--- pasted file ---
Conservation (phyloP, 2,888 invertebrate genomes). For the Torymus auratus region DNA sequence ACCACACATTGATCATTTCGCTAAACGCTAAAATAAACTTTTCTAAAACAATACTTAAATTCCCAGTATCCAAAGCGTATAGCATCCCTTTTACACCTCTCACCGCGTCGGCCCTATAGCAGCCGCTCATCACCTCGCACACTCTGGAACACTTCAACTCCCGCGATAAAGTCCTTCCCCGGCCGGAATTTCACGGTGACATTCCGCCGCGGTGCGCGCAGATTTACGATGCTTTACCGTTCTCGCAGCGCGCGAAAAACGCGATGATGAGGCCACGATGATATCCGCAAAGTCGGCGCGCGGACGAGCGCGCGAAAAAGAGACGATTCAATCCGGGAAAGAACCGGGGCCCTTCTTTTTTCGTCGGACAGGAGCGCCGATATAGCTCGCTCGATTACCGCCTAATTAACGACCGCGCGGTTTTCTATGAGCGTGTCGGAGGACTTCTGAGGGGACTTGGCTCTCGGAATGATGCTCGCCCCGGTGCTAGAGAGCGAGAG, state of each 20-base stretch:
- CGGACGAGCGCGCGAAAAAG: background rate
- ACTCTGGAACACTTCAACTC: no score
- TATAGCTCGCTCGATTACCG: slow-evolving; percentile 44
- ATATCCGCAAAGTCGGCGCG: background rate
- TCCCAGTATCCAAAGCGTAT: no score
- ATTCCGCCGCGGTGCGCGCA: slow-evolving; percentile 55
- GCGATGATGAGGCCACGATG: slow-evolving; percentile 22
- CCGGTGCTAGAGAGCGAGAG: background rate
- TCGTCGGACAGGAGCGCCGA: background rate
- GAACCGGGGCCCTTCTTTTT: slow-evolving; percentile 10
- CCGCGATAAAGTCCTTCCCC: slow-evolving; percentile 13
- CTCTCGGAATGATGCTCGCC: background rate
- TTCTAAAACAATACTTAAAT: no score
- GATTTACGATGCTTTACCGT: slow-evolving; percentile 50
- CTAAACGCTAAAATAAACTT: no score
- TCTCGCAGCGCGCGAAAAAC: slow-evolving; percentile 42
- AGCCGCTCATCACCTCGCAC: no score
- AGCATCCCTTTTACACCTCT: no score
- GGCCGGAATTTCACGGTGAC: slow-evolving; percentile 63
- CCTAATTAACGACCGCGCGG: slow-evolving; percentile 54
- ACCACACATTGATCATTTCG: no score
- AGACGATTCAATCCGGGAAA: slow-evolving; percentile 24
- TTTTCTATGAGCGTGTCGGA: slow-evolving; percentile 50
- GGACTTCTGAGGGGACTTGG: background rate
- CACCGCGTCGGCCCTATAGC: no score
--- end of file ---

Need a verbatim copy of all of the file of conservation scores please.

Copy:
Conservation (phyloP, 2,888 invertebrate genomes). For the Torymus auratus region DNA sequence ACCACACATTGATCATTTCGCTAAACGCTAAAATAAACTTTTCTAAAACAATACTTAAATTCCCAGTATCCAAAGCGTATAGCATCCCTTTTACACCTCTCACCGCGTCGGCCCTATAGCAGCCGCTCATCACCTCGCACACTCTGGAACACTTCAACTCCCGCGATAAAGTCCTTCCCCGGCCGGAATTTCACGGTGACATTCCGCCGCGGTGCGCGCAGATTTACGATGCTTTACCGTTCTCGCAGCGCGCGAAAAACGCGATGATGAGGCCACGATGATATCCGCAAAGTCGGCGCGCGGACGAGCGCGCGAAAAAGAGACGATTCAATCCGGGAAAGAACCGGGGCCCTTCTTTTTTCGTCGGACAGGAGCGCCGATATAGCTCGCTCGATTACCGCCTAATTAACGACCGCGCGGTTTTCTATGAGCGTGTCGGAGGACTTCTGAGGGGACTTGGCTCTCGGAATGATGCTCGCCCCGGTGCTAGAGAGCGAGAG, state of each 20-base stretch:
- CGGACGAGCGCGCGAAAAAG: background rate
- ACTCTGGAACACTTCAACTC: no score
- TATAGCTCGCTCGATTACCG: slow-evolving; percentile 44
- ATATCCGCAAAGTCGGCGCG: background rate
- TCCCAGTATCCAAAGCGTAT: no score
- ATTCCGCCGCGGTGCGCGCA: slow-evolving; percentile 55
- GCGATGATGAGGCCACGATG: slow-evolving; percentile 22
- CCGGTGCTAGAGAGCGAGAG: background rate
- TCGTCGGACAGGAGCGCCGA: background rate
- GAACCGGGGCCCTTCTTTTT: slow-evolving; percentile 10
- CCGCGATAAAGTCCTTCCCC: slow-evolving; percentile 13
- CTCTCGGAATGATGCTCGCC: background rate
- TTCTAAAACAATACTTAAAT: no score
- GATTTACGATGCTTTACCGT: slow-evolving; percentile 50
- CTAAACGCTAAAATAAACTT: no score
- TCTCGCAGCGCGCGAAAAAC: slow-evolving; percentile 42
- AGCCGCTCATCACCTCGCAC: no score
- AGCATCCCTTTTACACCTCT: no score
- GGCCGGAATTTCACGGTGAC: slow-evolving; percentile 63
- CCTAATTAACGACCGCGCGG: slow-evolving; percentile 54
- ACCACACATTGATCATTTCG: no score
- AGACGATTCAATCCGGGAAA: slow-evolving; percentile 24
- TTTTCTATGAGCGTGTCGGA: slow-evolving; percentile 50
- GGACTTCTGAGGGGACTTGG: background rate
- CACCGCGTCGGCCCTATAGC: no score